The project was designed to identify and analyze genes and gene networks to better understand the complex processes responsible for both, normal and pathological skeletal growth, development and homeostasis. The work has its main focus on human disorders and will take advantage of the mouse as a model system for functional studies. Our results should provide both an essential tool to investigate the molecular basis of numerous inherited disorders of the growing skeleton, as well as crucial information on mechanisms involved in cartilage/bone remodeling and degeneration as observed in osteoarthritis, osteoarthrosis and osteoporosis.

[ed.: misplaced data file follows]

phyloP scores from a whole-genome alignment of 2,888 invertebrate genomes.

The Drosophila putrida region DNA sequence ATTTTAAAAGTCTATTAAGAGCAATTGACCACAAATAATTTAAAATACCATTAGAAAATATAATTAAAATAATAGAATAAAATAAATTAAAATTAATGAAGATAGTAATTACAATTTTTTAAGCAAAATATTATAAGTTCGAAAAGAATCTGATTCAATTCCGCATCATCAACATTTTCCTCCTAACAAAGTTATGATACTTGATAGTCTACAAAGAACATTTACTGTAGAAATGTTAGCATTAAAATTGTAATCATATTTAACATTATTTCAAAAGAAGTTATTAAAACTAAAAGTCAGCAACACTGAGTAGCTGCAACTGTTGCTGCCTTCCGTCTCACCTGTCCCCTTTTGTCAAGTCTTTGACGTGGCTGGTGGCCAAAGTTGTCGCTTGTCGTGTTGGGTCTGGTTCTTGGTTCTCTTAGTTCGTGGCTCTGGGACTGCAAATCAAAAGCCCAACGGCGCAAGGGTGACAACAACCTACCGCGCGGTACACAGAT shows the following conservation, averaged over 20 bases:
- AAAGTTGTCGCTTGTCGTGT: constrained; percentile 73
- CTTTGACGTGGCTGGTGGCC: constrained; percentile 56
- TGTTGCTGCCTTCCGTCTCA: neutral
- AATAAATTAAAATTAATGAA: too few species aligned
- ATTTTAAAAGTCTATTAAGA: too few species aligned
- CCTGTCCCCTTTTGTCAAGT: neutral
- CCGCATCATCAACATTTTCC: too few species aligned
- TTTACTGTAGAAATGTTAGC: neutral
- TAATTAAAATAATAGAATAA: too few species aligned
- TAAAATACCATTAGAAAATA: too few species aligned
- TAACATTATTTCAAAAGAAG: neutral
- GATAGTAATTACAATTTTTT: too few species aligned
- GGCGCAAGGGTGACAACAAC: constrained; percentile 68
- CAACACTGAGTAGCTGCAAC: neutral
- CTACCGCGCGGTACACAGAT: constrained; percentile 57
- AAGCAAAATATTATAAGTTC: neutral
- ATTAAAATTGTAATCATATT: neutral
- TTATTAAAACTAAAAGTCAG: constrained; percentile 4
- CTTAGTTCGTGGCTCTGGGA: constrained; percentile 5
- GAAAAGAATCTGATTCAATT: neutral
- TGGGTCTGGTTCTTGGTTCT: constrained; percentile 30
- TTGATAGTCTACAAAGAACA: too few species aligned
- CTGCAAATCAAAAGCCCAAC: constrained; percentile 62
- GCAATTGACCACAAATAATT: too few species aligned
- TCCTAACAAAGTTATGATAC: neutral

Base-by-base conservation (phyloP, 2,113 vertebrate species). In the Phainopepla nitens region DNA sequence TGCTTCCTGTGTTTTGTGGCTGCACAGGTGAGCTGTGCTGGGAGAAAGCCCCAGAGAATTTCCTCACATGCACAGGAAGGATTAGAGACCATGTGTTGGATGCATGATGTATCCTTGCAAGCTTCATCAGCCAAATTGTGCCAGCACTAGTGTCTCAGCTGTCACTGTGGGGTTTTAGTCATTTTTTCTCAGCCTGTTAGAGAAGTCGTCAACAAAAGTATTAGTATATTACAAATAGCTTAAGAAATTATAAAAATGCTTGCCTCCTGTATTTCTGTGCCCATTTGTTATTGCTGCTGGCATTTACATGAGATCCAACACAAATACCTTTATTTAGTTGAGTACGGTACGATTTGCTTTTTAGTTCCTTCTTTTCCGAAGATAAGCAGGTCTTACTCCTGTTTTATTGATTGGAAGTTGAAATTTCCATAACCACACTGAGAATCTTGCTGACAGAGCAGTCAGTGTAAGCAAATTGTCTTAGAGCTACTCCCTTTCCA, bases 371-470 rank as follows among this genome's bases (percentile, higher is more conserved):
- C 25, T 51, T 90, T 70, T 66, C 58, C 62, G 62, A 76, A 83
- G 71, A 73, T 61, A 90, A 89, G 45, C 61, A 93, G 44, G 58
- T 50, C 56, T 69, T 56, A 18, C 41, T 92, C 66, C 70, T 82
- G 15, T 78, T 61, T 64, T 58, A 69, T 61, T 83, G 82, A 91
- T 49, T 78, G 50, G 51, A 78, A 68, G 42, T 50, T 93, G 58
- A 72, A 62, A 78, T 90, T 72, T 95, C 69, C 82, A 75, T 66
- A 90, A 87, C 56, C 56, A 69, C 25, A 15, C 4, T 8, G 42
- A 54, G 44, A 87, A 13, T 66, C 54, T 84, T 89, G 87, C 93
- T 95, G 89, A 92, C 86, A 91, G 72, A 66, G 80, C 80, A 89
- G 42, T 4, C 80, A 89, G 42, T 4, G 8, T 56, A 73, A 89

The research in this field was hampered by the fact that cartilage – and especially human cartilage – has restricted accessibility and is a scarce source of RNA. Consequently, this tissue was not included in most EST projects, and was not investigated systematically in patient tissues by expression profiling. Our work is founded on the only human fetal cartilage cDNA library available today (provided to us by Dr. B. Lee, Baylor College of Medicine, Houston). The implementation of the proposed strategy was successful and the initial goals were reached. New scientific aspects (see below) resulted in some changes of time schedule and in the final program of the project.